On the facade stand the statues of St. Peter the Apostle and St. John the Baptist, owners of the church and the confraternity housed there, represented according to traditional canons. The interior is rather large, with a deep apse and six side chapels. The nineteenth-century organ by Bernasconi, an organ builder from Varese, is on display at the entrance door.
The first altar on the right, entering the church, is the altar of St. Bartholomew; "the painting represents St. Francis of Paola, St. Bartholomew, St. Thomas Aquinas, St. Vincent Ferreri and the blessed Alessandro Sauli. It was painted by Ferdinando Pozzo".
The second is the altar of St. Charles, or of Suffrage. The canvas, by Guglielmo Caccia, represents St. Charles interceding for the plague victims, followed by the altar of the Carmine, surmounted by another painting by Guglielmo Caccia, The Madonna del Carmine with St. Simon Stock and St. John the Baptist; the presence of St. John the Baptist is evidently linked to the confraternity that had its seat in the church of St. Anthony the Abbot. The angelic figures and the delicate colours of the sky are remarkable.
Going down, on the left side, from the apse towards the entrance, we find the altar of the Most Holy Crucifix or of Our Lady of Sorrows, characterized by a group of statues: at the foot of the Cross of Jesus, are Mary his mother and St. John the Evangelist, according to the story of the Passion according to John himself.
The next altar, of St. Anne, is adorned with a painting by Orsola Caccia, depicting the Madonna and Child with St. Anne . At the top we see two very pretty little angels musicians. In the centre, the very delicate family scene is composed according to a very precise geometry, characterised by the intersection of the diagonals, which underlines the intersection of the glances. At the base, we admire the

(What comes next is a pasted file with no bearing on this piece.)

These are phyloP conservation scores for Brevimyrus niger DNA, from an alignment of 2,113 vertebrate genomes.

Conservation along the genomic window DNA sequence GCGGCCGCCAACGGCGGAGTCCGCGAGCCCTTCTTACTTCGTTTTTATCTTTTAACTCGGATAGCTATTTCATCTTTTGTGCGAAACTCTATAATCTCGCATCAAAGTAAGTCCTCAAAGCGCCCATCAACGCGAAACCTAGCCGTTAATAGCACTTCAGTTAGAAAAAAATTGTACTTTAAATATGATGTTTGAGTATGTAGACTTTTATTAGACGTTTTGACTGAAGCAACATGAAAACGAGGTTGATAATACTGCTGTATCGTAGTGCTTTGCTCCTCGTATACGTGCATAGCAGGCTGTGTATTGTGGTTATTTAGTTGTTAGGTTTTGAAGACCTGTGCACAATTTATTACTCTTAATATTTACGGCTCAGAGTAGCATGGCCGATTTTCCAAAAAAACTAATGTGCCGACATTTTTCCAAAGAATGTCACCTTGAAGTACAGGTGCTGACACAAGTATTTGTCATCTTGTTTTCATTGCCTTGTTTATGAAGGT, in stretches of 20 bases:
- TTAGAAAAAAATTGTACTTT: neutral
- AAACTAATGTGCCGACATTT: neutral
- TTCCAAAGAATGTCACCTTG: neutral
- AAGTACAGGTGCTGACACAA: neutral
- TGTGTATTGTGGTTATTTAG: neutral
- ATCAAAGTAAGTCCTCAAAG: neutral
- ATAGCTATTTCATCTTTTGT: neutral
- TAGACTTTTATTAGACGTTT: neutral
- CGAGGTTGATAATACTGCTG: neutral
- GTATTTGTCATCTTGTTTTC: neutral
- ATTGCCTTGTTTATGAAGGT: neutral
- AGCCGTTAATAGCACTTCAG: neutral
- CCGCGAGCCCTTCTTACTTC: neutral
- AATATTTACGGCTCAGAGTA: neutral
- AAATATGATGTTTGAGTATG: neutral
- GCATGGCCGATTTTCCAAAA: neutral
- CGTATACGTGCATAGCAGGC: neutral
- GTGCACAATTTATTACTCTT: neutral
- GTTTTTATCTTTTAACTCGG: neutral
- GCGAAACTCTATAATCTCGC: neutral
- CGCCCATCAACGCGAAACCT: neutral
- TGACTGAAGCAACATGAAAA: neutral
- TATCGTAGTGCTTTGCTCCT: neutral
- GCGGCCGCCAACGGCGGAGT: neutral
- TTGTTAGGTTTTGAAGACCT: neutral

roses, pink, white, red.
The painting above the altar of St. Agatha is also by Orsola Caccia. There are represented the Liberated Saints, Agatha and Lucy, while from heaven the angels are holding the palms of martyrdom and the crowns of glory.
Between 1739 and 1756, members of the Solari family, craftsmen from Val d'Intelvi, in the Comasco area, applied to the altars of St. Anthony the Abbot's altars were paliotti made of scagliola (a compound of plaster, glue, pigment and marble powder): among a decoration of ribbons, flowers and birds, an icon stands out, different from altar to altar. At the high altar, where the tabernacle of the Blessed Sacrament is located, we have the monstrance, which dominates two hilly landscapes, identifiable as follows
probably with Moncalvo.